Liz Manashil Film Distribution Post-Pandemic Film Industry

Liz Manashil is a feature writer/director/producer who is currently in pre-production of her third feature, Lady Parts. She lives in Los Angeles with her son, dog, and partner (in that order) and currently works at Picture Motion. In this essay she explores some of the questions her colleagues and friends have been circulating during lockdown about what film distribution in a post-pandemic landscape might look like. 

Because of my time working at Sundance Institute in our Creative Distribution Initiative, this article I wrote with Rebecca Green, and the fact that I am the co-host of Making Movies is Hard!!!, I was asked by MovieMaker to break down my thoughts regarding the state of the industry and in the midst of a global pandemic. My thoughts are — to say the least — pretty chaotic. To be fair, the world of film distribution is always confusing, and I’m always looking at it from the vantage point of an indie filmmaker trying to break through. To sum up before we begin, right now, there’s hope for digital, but distress for theatrical. There’s sincere worry about the safety of productions, along with the excitement of potential true competition for Netflix in the streaming wars. Depending on the hour, I will fluctuate between excited and depressed (and that’s just about the state of film distribution!).

I’m breaking down this article in terms of questions that I’ve been asked a lot lately, and my responses in the tentative and insecure place in which I sit. Additionally, I just released my second feature Speed of Life. Being in the early quarters of my film’s release during a pandemic has given me a personal perspective on everything that impacts how I’m seeing the state of the industry. I’ve also had some informal conversations with other people in this space that inform my opinions here. Everyone is confused, everyone is speculating, and we’re all just trying our best. So let’s go through this in the timeline that a filmmaker would.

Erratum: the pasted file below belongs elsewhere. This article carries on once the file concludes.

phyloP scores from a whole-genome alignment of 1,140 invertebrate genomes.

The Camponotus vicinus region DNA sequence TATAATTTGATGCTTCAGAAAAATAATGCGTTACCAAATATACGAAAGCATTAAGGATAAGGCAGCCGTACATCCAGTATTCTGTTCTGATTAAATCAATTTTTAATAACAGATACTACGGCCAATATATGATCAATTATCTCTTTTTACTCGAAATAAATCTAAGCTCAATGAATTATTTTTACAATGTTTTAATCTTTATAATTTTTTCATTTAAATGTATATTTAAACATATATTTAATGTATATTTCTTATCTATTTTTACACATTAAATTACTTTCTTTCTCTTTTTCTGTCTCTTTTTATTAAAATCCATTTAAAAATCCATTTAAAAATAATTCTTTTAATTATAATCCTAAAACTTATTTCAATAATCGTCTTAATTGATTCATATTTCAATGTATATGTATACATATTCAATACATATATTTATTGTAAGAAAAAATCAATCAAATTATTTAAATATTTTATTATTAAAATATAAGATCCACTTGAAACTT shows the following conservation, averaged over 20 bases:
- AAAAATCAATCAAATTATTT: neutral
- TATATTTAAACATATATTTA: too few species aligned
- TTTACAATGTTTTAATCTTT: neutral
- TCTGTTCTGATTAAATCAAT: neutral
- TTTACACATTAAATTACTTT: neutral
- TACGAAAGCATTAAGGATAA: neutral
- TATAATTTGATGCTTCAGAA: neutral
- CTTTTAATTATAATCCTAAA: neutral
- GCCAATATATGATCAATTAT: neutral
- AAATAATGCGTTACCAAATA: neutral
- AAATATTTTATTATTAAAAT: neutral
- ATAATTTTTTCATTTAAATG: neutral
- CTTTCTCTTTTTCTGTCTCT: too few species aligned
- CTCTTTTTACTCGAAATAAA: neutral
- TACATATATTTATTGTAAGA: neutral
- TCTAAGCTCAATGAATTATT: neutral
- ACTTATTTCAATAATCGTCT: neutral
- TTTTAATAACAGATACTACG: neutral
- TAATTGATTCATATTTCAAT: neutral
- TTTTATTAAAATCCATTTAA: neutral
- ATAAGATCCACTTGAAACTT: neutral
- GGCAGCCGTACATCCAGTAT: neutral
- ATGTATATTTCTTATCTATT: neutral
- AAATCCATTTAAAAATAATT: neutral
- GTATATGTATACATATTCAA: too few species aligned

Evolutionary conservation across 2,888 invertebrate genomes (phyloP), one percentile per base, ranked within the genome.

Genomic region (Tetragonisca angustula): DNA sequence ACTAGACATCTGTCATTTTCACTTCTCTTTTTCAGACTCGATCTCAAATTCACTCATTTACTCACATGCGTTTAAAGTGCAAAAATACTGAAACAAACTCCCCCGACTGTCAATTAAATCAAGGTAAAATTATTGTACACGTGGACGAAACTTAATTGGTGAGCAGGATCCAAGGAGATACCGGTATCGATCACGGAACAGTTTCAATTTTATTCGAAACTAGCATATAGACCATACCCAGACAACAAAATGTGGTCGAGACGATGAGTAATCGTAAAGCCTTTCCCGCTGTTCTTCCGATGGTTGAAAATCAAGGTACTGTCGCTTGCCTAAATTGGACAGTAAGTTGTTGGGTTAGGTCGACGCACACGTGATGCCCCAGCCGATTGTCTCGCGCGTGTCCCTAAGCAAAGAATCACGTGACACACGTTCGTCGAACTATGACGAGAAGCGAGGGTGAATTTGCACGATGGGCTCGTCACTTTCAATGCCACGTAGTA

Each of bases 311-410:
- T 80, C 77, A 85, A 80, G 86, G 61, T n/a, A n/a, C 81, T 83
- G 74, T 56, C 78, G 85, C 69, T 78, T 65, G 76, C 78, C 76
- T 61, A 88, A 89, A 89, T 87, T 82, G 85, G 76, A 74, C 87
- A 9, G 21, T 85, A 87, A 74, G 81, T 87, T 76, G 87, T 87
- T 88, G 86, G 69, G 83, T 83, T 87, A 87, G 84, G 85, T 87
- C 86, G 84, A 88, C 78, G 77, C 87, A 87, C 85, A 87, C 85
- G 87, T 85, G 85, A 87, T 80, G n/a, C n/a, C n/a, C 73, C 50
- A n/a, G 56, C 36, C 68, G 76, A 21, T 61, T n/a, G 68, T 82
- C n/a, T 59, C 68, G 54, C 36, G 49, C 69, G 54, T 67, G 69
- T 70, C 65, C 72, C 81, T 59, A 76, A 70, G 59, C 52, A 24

Will filmmaker grants disappear because of the pandemic? 

As soon as the pandemic hit and we all really came-to regarding how serious it is, I started putting out this question to my friends who work in non-profit artist support to see if their organizations were pulling grant opportunities for filmmakers. Across the board I was soothed by the fact that because that money had been earmarked earlier for the support of artists, it would still be disbursed in that way. What a relief. I even heard of at least one organization that had a funder put in even more money, knowing that support for artists was even more in need at the moment. However, it should be noted that this is just for this grant cycle. But funding at the soft-money level can be planned long in advance. I do not have intel on whether future grant cycles will be affected by the pandemic or the sustainability of non-profit arts organizations that will no doubt be impacted by this major economic downturn. Government grants, trustees, individual giving, endowments and donations will all be impacted by what we’re going through.

We’re safe for now in terms of grants, but brace yourself for the future.

Of course, as indie filmmakers, we’re used to feast or famine (or… snack or famine). Plan your productions wisely and economically.

Now that you have the money in hand….

How the hell/ when the hell/ will we be able to get back on set again?

Wow. I wish I knew the answer to this question. I, myself, had a production planned with dates set for June, and we’ve just decided to push back until late summer.

Because I don’t have the answers on what indie filmmakers can do to greenlight productions (because this is a question that involves so many different stakeholders at the union and non-union level), let me break down how complicated a question this is and how vital it is for indie filmmakers. Indie filmmakers want to create safe sets and do not want to contribute to the spread of this virus. However, without a clear plan for working with SAG-AFTRA actors, our projects sit in no-woman’s land. (I also want to acknowledge that SAG-AFTRA’s website is a wonderful resource and offers some great safety tips here.)

So here’s the state of the industry for greenlighting production, a lot of questions and no answers (as of May 26, 2020):

  • For indies, cast can be vital in terms of finding a home with a distributor or a film festival: